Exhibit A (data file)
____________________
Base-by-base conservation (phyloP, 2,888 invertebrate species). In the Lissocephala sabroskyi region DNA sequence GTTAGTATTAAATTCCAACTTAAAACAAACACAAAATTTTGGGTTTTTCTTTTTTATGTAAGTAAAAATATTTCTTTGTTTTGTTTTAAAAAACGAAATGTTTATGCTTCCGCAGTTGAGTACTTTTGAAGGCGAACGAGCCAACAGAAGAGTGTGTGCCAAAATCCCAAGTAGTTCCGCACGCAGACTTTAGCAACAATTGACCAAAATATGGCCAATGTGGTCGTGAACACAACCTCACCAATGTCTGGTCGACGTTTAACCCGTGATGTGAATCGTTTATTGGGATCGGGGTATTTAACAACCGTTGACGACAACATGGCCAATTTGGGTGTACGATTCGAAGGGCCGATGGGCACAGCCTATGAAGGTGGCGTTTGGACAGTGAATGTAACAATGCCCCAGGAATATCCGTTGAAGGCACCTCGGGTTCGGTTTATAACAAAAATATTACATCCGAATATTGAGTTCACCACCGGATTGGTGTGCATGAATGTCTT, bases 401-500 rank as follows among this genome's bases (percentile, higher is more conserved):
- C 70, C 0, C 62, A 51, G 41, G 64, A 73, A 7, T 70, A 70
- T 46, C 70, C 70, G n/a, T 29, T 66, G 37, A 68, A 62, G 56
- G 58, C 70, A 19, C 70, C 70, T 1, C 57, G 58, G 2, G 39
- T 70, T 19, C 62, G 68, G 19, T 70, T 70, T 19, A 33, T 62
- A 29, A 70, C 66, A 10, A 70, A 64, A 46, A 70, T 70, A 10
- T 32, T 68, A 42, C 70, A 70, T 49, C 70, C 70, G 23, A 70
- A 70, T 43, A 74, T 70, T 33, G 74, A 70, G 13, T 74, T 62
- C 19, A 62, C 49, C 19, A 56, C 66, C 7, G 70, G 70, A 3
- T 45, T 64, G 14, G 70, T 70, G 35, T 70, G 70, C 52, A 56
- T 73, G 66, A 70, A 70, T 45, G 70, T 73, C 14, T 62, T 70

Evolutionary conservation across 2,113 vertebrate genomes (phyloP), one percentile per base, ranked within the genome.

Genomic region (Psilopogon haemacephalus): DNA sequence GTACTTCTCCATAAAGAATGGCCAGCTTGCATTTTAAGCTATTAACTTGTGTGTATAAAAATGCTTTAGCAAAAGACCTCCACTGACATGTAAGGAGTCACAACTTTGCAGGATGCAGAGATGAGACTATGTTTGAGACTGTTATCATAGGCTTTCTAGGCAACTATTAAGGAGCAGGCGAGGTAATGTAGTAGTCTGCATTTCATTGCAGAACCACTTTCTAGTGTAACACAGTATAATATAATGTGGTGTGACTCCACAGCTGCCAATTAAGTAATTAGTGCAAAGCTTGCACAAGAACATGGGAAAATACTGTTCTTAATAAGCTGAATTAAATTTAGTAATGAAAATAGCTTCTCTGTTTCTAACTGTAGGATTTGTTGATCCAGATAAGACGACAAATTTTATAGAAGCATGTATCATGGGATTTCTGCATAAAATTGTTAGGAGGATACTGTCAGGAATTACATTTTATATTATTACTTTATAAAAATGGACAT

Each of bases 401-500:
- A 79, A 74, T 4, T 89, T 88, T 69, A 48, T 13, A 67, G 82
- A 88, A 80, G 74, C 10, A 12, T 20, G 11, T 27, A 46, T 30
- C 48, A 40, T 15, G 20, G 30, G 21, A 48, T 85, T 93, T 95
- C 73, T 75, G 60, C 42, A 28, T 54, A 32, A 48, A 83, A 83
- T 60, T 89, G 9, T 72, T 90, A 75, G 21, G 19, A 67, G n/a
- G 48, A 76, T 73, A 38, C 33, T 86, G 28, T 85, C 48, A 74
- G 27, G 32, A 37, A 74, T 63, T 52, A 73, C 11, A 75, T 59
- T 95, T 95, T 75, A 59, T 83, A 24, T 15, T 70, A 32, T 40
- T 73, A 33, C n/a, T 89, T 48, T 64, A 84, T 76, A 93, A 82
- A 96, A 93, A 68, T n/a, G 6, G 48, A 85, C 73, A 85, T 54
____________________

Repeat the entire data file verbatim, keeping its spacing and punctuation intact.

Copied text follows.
Base-by-base conservation (phyloP, 2,888 invertebrate species). In the Lissocephala sabroskyi region DNA sequence GTTAGTATTAAATTCCAACTTAAAACAAACACAAAATTTTGGGTTTTTCTTTTTTATGTAAGTAAAAATATTTCTTTGTTTTGTTTTAAAAAACGAAATGTTTATGCTTCCGCAGTTGAGTACTTTTGAAGGCGAACGAGCCAACAGAAGAGTGTGTGCCAAAATCCCAAGTAGTTCCGCACGCAGACTTTAGCAACAATTGACCAAAATATGGCCAATGTGGTCGTGAACACAACCTCACCAATGTCTGGTCGACGTTTAACCCGTGATGTGAATCGTTTATTGGGATCGGGGTATTTAACAACCGTTGACGACAACATGGCCAATTTGGGTGTACGATTCGAAGGGCCGATGGGCACAGCCTATGAAGGTGGCGTTTGGACAGTGAATGTAACAATGCCCCAGGAATATCCGTTGAAGGCACCTCGGGTTCGGTTTATAACAAAAATATTACATCCGAATATTGAGTTCACCACCGGATTGGTGTGCATGAATGTCTT, bases 401-500 rank as follows among this genome's bases (percentile, higher is more conserved):
- C 70, C 0, C 62, A 51, G 41, G 64, A 73, A 7, T 70, A 70
- T 46, C 70, C 70, G n/a, T 29, T 66, G 37, A 68, A 62, G 56
- G 58, C 70, A 19, C 70, C 70, T 1, C 57, G 58, G 2, G 39
- T 70, T 19, C 62, G 68, G 19, T 70, T 70, T 19, A 33, T 62
- A 29, A 70, C 66, A 10, A 70, A 64, A 46, A 70, T 70, A 10
- T 32, T 68, A 42, C 70, A 70, T 49, C 70, C 70, G 23, A 70
- A 70, T 43, A 74, T 70, T 33, G 74, A 70, G 13, T 74, T 62
- C 19, A 62, C 49, C 19, A 56, C 66, C 7, G 70, G 70, A 3
- T 45, T 64, G 14, G 70, T 70, G 35, T 70, G 70, C 52, A 56
- T 73, G 66, A 70, A 70, T 45, G 70, T 73, C 14, T 62, T 70

Evolutionary conservation across 2,113 vertebrate genomes (phyloP), one percentile per base, ranked within the genome.

Genomic region (Psilopogon haemacephalus): DNA sequence GTACTTCTCCATAAAGAATGGCCAGCTTGCATTTTAAGCTATTAACTTGTGTGTATAAAAATGCTTTAGCAAAAGACCTCCACTGACATGTAAGGAGTCACAACTTTGCAGGATGCAGAGATGAGACTATGTTTGAGACTGTTATCATAGGCTTTCTAGGCAACTATTAAGGAGCAGGCGAGGTAATGTAGTAGTCTGCATTTCATTGCAGAACCACTTTCTAGTGTAACACAGTATAATATAATGTGGTGTGACTCCACAGCTGCCAATTAAGTAATTAGTGCAAAGCTTGCACAAGAACATGGGAAAATACTGTTCTTAATAAGCTGAATTAAATTTAGTAATGAAAATAGCTTCTCTGTTTCTAACTGTAGGATTTGTTGATCCAGATAAGACGACAAATTTTATAGAAGCATGTATCATGGGATTTCTGCATAAAATTGTTAGGAGGATACTGTCAGGAATTACATTTTATATTATTACTTTATAAAAATGGACAT

Each of bases 401-500:
- A 79, A 74, T 4, T 89, T 88, T 69, A 48, T 13, A 67, G 82
- A 88, A 80, G 74, C 10, A 12, T 20, G 11, T 27, A 46, T 30
- C 48, A 40, T 15, G 20, G 30, G 21, A 48, T 85, T 93, T 95
- C 73, T 75, G 60, C 42, A 28, T 54, A 32, A 48, A 83, A 83
- T 60, T 89, G 9, T 72, T 90, A 75, G 21, G 19, A 67, G n/a
- G 48, A 76, T 73, A 38, C 33, T 86, G 28, T 85, C 48, A 74
- G 27, G 32, A 37, A 74, T 63, T 52, A 73, C 11, A 75, T 59
- T 95, T 95, T 75, A 59, T 83, A 24, T 15, T 70, A 32, T 40
- T 73, A 33, C n/a, T 89, T 48, T 64, A 84, T 76, A 93, A 82
- A 96, A 93, A 68, T n/a, G 6, G 48, A 85, C 73, A 85, T 54